Antinomianism is the belief that Christians are not obligated to obey moral laws established by God. In other words, it teaches that our faith "frees" us from the requirement of living in accordance to the moral principles of God (which can only be done by His grace). The word "antinomianism" is derived from two Greek words, which are "anti" (against) and "nomos" (law). Antinomianism argues that since Christians are not saved by the keeping of the Law (which is true), God has no moral laws that He expects us to obey (which is not true). This doctrine distorts the biblical teaching on grace by formulating an unbiblical conclusion as to its nature.
We know that God has moral commandments for us to obey because He inspired the Apostle Paul to write that the unrighteous will not inherit His kingdom (1 Corinthians 6:9-10; Galatians 5:19-21; Ephesians 5:5-7). We must get our sins forgiven and removed by God. True Christians will glorify God for the free gift of salvation that He has given through good works. The New Testament operates on the Law of Christ (1 Corinthians 9:21; Galatians 6:2), which is a law of unmerited grace. This "law" instructs us to love God and to love our neighbors as ourselves (Matthew 22:37-40). Thus, the law of Christ is simply the moral law of God that the Mosaic Law confirms. It reflects His character and His nature.
The "Law of Christ" is not a comprehensive list of legal codes, as was the case with the Levitical Law. The Law of the New Covenant stands on love of God and love of neighbor, just as did the Mosaic Law. True Christians desire to keep their thoughts and actions in harmony with His moral precepts. They are filled with the Holy Spirit. True Christians will obey God (John 14:15-24; 1 Corinthians 7:19; 1 John 2:3-4). We do not obey the "Law of Christ" to earn eternal salvation in heaven (nor was that the purpose of the Mosaic Law). Rather, we obey out of gratitude for the sacrificial work of His Son. We obey God because our hearts have been changed through His grace. Our new nature is one is holiness. This is not a matter of doing something in order to earn favor. It is what we are, just as the inherent properties of water ensure it is wet. The Apostle Paul describes the direction of sanctification as becoming more like Christ (Romans 6:1-2).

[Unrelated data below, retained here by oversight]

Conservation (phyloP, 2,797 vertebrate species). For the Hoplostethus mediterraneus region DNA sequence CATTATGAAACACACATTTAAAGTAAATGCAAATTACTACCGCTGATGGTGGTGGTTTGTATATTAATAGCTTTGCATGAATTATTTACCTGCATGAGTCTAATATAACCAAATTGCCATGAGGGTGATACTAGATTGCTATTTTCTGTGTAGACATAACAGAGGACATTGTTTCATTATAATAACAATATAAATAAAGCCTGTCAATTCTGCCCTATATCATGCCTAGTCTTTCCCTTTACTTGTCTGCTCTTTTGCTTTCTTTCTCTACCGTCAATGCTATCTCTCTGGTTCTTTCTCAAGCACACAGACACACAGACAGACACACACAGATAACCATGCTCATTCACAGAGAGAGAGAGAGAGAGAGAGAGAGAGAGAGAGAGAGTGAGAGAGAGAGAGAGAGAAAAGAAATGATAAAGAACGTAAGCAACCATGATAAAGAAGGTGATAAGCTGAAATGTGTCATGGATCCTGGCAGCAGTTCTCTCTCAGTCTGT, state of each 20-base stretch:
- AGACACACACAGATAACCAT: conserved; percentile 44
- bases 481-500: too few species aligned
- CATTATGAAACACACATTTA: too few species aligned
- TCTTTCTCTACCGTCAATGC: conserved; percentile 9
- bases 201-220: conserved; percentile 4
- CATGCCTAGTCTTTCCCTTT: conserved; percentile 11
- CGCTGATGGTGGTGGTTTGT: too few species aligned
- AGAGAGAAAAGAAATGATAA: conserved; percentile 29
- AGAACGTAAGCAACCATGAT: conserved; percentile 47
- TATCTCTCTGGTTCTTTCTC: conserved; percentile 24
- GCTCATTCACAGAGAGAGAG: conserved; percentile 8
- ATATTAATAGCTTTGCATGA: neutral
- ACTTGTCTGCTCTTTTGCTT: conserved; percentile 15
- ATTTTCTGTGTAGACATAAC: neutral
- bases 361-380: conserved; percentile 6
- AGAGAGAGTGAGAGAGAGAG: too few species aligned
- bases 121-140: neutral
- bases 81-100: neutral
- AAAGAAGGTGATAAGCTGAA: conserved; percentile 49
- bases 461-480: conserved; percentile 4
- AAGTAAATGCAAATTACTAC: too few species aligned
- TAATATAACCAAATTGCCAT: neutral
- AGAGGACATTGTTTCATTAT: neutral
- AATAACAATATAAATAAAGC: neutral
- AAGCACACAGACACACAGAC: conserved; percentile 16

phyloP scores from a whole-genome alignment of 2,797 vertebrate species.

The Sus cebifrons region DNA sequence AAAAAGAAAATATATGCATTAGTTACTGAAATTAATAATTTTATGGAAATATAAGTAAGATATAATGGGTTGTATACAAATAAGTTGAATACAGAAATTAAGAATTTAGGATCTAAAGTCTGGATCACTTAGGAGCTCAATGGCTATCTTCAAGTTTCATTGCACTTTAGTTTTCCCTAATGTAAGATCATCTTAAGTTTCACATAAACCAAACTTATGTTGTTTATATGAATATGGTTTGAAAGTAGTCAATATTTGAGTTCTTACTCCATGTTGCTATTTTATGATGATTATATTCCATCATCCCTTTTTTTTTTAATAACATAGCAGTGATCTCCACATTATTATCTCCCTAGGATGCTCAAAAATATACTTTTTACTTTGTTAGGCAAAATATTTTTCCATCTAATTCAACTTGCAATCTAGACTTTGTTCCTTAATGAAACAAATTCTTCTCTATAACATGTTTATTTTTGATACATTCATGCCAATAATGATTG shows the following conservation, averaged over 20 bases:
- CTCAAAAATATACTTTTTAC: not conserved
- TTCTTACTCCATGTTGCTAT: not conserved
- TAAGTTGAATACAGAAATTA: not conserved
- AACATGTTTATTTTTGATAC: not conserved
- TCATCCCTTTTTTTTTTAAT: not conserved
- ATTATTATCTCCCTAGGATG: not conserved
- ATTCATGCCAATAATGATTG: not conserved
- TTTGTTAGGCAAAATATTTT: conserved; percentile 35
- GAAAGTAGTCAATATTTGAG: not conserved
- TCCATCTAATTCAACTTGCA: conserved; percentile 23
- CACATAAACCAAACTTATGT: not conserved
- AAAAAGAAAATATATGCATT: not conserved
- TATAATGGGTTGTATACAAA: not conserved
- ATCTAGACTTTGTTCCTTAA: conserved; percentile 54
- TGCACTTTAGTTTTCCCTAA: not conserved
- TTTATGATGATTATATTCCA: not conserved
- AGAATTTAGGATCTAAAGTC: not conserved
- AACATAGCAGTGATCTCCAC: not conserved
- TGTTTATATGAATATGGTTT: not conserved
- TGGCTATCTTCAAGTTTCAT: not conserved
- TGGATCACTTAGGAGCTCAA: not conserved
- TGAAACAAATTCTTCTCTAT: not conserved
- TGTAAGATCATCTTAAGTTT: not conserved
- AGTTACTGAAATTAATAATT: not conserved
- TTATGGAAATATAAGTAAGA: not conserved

We shall know people by their fruits (Matthew 7:15-23). We will be judged according to our conduct in this life (Romans 2:6-13; 2 Corinthians 5:10). We demonstrate the reality of our faith by our deeds (James 2:14-26). Grace and faith do not nullify but fulfill the Law (Romans 3:31). Grace is not to be treated as a smokescreen against holiness in the Christian life. Believers ought to be good moral examples. Every person needs to submit to Jesus Christ as Lord through faith (Romans 1:5; Jude 4). Salvation, broadly speaking, is a moral transformation.
Post a Comment